Wednesday, September 24, 2014

Rosh Hashanah: Renewing and Changing

In Hebrew, words are founded on roots made up of three consonants that contain the essence of the words' meanings.  Those roots blossom into a wide variety of words when vowels, prefixes, and suffixes are added, and much biblical interpretation is inspired by the relationship between words that share a root.  For instance, the first word in Genesis is beresheit, which means "in the beginning." The root of beresheit is the letters ר א ש (reish aleph shin), which means "first" or "head."  This might sound familiar from yesterday's post, as ר א ש is also the root of rosh, as in Rosh Hashanah, or "head of the year."

I mentioned in that post that shana, "year," comes from the Hebrew word for "repeat."  However, the root of shanaש נ א (shin nun aleph), also leads to the word shinui, which means "change."  As we begin a new year, we take stock of where we've been and how we want to continue, and we're faced with the opportunity to decide if we want to repeat or change our thoughts, words, and deeds.
Said Rav Yitzhak, "There are four actions that alter a person's destiny: giving tzedakah, crying out to God, changing one's name, and changing one's actions." And some say, moving. - Talmud Rosh Hashanah 15b
The rabbis at Sixth & I, the synagogue I attend, explain the above passage of biblical commentary like this:
"And some say?"  The Rabbis don't question Rav Yitzhak's first four suggestions, so why are they ambivalent about whether packing up and moving could truly change a person's future?  In many ways, physically leaving a place is the most straightforward way to alter one's circumstances.  Why do they doubt moving's efficacy as a spiritual tool?
They may have realized what many of us also know to be true—wherever a person goes, she takes herself with her.
 This is the struggle of the High Holy Days: in order to change our circumstances, we must, most often, first change ourselves.
To that end, here is a suggestion for your new year: Aspire to "move yourself" as the Talmud suggests—not in external circumstance, but in perspective.  Be like Hillel, who said, "Do not judge your friend until you've stood in his place" (Pirkei Avot 2:4).  Stand in the place of those around us, both close to us and far from us; try to inhabit their perspective, transcend our own boundaries, and in doing so find justice and joy.
This is, without a doubt, a challenge for all of us.  It is daunting to step out of our comfort zones, to approach issues from another's viewpoint, and to entertain the idea that a differing opinion can be valid.  But change does does not come from a place of stability.   It comes from doubting, from debating, from exploring.  It comes from movement.

I included a quote from Ray Bradbury's Fahrenheit 451 at the top of this post because we're in the midst of Banned Books Week in the US.  (Ironically enough, this novel about books being banned has been censored repeatedly since it was published.)  Keeping the spirit of Rosh Hashanah and that of Banned Books Week in mind, I hope you will take advantage of this window of opportunity to assess the year that has passed and the possibilities for the one ahead.  I hope you will examine how you might challenge the world around you as many of the books on the banned list have done.  I hope you will seek out the second side of the question and in doing so, as the rabbis say, find justice and joy.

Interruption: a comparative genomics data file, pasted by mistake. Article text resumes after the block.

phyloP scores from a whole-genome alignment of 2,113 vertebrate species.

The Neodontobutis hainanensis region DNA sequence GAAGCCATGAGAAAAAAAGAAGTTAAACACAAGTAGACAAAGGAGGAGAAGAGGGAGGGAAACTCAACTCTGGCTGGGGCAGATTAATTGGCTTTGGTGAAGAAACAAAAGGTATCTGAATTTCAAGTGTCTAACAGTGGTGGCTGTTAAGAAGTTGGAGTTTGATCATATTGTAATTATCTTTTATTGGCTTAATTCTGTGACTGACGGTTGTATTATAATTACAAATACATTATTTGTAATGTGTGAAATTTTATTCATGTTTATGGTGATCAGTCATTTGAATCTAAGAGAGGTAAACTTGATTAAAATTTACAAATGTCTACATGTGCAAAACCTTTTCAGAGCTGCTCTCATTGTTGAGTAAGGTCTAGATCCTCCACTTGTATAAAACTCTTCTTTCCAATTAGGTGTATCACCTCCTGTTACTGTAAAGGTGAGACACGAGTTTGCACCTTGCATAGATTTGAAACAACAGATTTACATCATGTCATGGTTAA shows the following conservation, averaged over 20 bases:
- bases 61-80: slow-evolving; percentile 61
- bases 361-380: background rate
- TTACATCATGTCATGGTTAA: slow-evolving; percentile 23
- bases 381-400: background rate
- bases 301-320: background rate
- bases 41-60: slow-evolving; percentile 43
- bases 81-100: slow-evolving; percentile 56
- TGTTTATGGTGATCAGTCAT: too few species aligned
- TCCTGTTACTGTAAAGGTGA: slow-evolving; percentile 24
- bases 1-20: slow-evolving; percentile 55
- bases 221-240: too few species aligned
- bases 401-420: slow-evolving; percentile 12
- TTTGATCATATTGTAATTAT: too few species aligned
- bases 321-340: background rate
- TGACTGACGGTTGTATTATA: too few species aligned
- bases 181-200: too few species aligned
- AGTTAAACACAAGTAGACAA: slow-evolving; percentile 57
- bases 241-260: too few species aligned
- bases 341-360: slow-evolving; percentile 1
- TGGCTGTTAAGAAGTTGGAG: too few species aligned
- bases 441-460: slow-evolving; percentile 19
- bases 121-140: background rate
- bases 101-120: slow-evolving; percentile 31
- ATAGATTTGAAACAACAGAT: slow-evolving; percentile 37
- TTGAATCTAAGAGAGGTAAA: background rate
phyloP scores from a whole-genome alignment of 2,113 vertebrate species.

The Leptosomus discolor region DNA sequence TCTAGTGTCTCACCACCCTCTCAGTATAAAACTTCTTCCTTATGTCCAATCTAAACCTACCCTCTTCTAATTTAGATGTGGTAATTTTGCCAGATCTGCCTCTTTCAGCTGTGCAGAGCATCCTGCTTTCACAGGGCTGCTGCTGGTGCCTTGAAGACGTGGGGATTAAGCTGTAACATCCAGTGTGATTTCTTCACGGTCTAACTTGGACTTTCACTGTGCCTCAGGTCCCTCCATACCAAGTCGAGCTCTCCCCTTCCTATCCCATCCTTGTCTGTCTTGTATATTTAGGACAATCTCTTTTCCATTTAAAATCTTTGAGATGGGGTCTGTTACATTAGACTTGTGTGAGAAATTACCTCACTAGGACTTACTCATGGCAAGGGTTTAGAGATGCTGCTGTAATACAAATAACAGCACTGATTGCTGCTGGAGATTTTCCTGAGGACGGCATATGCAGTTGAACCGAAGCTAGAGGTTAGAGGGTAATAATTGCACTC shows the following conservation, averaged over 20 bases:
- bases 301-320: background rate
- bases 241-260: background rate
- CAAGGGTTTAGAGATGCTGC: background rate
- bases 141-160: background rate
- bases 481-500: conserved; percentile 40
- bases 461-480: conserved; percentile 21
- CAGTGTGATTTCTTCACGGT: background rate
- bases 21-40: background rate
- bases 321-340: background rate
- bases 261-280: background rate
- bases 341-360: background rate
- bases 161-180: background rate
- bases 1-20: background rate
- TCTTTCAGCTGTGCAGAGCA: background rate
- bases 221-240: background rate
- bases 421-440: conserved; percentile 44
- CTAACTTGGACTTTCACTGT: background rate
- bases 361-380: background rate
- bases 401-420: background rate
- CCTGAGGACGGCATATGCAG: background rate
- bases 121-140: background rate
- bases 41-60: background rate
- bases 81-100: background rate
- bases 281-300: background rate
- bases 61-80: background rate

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  1. Fahrenheit 451 was one of the first books I absolutely fell in love with. I mean as in couldn't read it enough times fell in love with. I read it in English class as a freshman and studied it in more depth with my 11th grade English teacher, who became one of my biggest role models when it came to free thought. It's a rare and difficult thing for people to be able to walk that fine line between intellectual flexibility and moral rigidity when it comes to hearing opposing sides, but it is absolutely the thing we must strive for. If we can't at least dream of being intellectually flexible enough to discuss and contemplate difficult issues, and within that, maintain morals that state we shall treat all people fairly, ethically, as human beings, then what's the point of dreaming?

  2. What a lovely post! It might mean that I'm in dire need of some moving and change, but I really enjoyed reading this.

  3. While I don't have any sort of religious affiliation, I most certainly have a certain spirituality, and it falls incredibly in line with what you wrote here. This time of year is always a time of huge reflection for me. I'm not sure if it's the change of the season, or if it is because it truly is the beginning of a new year for me as I celebrated my birthday on Tuesday. Either way, this time of year always becomes a time of thought and change and movement. I begin thinking and taking action on whatever needs to occur in my life. I take it as an opportunity to build new perspective and dive off the high board into something out of my comfort zone, almost so that I feel like I'm living again. I find myself being more intentional, yet at the same time, more bold about my decisions. I'm happy I read your post this morning as I am in these stages of change and movement in my own life right now. This was perfect!

  4. I don't think we read it in school - my dad gave it to me the first time I read it, and I think it's one of the gifts he's proudest of exactly because of the reasons you list here.


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